Zack Morgan

"Serving in the medical clinics was a truly eye-opening experience, as the cases that we saw were often times very saddening, giving myself peeks at not only how blessed I am, but in what dire situations many Haitians are. Patients often visited the clinic simply because they were experiencing symptoms of poor hygiene, dehydration and malnutrition. Other times we saw seriously medically ill patients needing surgeries that we unfortunately could not provide nor procure anywhere on the entire island. Other hopeless situations emerged as we saw – and treated to the best of our abilities – two victims of serious burns likely caused by participation in prominent Haitian voodoo rituals. I often desired to be able to stay longer than the one week I was there in order to continue providing the great hope that our very presence gave to these hurting and neglected people.

The memory of one patient’s tears and fears remains with me even now. A woman came into the clinic with her daughter. After the daughter checked out to be completely healthy, the mother asked us for a pregnancy test for herself. As we were waiting for the results, the translator retold the story that she narrated between sobs. The woman was newly pregnant again, but had become unsure of her unborn child’s viability after being repeatedly kicked in the stomach by her husband who was upset at the news of their unborn child. Her husband, who had since left her for another woman, was now threatening to kill her for reasons we did not know. Following the lead of the extremely wise and experienced doctor I was shadowing, we prayed over this woman and her daughter. At the conclusion of the prayer, the woman confessed that she did not believe that she would still be alive had she not been praying to Jesus as she was being beaten. That statement sparked both hope and reservation in my heart. My hope in her faith in our Christ was shrouded with reservation that comes from the history of the Catholicism brought into the island hundreds of years ago being integrated into the indigenous voodoo practices that now claim a demon named Jesus.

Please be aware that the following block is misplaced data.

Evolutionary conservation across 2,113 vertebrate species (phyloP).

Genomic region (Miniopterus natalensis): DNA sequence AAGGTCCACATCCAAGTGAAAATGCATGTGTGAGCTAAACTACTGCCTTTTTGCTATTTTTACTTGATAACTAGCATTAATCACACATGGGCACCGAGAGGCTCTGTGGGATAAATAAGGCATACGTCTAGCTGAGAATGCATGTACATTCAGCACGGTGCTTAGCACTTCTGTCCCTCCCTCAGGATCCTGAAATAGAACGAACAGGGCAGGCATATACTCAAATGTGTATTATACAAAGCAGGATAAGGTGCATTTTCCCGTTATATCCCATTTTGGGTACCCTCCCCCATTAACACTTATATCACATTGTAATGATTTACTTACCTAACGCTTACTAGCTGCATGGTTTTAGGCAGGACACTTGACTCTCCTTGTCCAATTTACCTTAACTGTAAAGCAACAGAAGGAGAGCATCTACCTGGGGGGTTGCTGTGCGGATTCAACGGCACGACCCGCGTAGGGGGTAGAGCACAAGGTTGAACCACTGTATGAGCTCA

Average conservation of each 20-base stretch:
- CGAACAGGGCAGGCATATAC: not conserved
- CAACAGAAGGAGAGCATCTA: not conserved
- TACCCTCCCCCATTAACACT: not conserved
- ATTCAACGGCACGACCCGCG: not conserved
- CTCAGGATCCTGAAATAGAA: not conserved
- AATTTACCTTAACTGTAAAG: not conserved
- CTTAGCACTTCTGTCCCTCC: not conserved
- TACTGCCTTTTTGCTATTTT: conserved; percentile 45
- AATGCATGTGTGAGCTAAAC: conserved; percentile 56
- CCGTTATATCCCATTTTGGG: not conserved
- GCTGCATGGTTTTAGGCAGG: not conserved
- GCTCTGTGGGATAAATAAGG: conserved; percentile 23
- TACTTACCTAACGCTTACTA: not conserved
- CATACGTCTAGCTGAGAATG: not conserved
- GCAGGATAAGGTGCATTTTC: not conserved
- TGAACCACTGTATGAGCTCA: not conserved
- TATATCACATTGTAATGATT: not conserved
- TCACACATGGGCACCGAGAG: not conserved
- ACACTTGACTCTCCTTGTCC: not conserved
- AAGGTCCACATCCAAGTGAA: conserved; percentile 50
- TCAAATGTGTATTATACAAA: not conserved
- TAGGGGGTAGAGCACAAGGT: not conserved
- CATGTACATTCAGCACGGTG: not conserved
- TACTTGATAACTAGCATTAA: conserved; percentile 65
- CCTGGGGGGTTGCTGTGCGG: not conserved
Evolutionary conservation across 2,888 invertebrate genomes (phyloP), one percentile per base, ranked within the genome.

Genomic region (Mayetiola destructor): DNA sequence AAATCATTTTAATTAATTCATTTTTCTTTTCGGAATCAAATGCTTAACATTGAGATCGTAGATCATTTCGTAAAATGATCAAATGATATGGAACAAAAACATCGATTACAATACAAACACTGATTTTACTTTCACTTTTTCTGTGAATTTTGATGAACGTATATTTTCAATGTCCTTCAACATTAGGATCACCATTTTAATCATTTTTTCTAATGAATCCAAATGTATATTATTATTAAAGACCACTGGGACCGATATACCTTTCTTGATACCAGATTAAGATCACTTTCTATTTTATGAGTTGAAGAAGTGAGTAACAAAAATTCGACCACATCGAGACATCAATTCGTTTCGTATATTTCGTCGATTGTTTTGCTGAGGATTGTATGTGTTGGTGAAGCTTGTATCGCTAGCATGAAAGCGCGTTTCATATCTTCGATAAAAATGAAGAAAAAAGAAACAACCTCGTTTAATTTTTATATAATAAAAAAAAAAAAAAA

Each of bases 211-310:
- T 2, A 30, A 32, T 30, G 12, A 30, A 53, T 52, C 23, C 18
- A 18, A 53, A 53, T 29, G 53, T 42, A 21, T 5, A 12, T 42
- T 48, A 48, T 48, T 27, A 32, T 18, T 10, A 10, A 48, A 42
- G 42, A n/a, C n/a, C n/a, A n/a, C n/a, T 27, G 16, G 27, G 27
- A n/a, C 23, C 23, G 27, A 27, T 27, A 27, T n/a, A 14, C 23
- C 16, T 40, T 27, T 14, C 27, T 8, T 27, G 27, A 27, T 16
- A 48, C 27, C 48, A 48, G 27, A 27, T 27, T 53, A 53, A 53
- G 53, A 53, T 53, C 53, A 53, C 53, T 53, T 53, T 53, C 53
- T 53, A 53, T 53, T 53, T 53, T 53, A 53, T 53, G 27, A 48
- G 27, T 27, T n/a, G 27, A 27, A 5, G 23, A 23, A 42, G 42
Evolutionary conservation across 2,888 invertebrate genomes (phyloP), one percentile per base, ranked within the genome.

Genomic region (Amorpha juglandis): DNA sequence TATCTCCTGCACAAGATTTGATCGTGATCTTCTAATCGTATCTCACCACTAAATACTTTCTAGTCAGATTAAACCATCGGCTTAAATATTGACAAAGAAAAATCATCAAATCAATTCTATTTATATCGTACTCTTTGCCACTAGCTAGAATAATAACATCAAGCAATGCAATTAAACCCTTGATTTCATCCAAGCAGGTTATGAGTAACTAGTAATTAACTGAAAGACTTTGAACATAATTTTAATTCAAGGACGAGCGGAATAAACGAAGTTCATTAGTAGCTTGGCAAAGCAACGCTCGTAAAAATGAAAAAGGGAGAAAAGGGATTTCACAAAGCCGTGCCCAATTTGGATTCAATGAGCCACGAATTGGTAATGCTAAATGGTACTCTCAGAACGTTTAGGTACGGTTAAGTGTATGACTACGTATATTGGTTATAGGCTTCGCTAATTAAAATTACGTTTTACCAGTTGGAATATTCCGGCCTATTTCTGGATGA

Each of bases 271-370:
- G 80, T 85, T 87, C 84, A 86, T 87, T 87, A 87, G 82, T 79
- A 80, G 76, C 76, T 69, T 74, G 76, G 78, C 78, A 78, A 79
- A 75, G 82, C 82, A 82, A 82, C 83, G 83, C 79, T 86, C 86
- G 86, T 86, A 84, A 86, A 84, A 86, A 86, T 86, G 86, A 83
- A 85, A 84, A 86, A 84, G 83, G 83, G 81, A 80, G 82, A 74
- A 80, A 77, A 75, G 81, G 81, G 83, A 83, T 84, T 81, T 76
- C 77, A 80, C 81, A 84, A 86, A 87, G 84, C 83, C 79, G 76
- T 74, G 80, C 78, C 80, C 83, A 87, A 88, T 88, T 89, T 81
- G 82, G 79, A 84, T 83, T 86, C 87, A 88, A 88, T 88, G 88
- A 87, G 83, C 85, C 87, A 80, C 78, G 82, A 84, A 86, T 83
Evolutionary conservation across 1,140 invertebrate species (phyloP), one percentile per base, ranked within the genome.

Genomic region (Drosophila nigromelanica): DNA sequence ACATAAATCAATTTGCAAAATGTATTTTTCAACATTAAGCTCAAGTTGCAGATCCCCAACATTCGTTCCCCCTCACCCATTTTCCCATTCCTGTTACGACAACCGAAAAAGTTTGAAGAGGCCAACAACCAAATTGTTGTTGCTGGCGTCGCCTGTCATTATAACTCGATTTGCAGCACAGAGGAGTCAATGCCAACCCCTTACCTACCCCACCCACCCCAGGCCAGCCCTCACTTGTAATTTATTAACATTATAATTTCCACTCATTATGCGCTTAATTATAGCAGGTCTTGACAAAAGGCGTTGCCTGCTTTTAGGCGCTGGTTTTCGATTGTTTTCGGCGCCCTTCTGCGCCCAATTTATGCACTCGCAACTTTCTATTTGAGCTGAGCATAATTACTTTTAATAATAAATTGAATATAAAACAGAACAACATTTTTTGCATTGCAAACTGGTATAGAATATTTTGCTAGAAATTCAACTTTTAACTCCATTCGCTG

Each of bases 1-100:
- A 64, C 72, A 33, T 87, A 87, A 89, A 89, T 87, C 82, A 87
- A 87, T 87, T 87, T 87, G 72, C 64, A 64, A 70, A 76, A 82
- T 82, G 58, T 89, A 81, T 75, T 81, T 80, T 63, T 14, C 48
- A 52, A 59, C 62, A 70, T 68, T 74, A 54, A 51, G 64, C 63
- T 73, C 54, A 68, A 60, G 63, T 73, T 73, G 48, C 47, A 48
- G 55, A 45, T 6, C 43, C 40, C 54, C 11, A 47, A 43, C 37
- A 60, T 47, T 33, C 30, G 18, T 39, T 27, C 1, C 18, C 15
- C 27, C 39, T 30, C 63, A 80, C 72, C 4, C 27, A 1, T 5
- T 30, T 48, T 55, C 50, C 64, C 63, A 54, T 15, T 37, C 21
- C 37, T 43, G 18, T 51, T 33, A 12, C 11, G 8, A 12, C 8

Haiti is a dark and despairing place full of a lost and wandering people. Though they are enveloped in some terrible darkness and evil, our true and living Christ will shine brighter than the darkest night."

James 1:27 - “Religion that God our Father accepts as pure and faultless is this: to look after orphans and widows in their distress and to keep oneself from being polluted by the world.”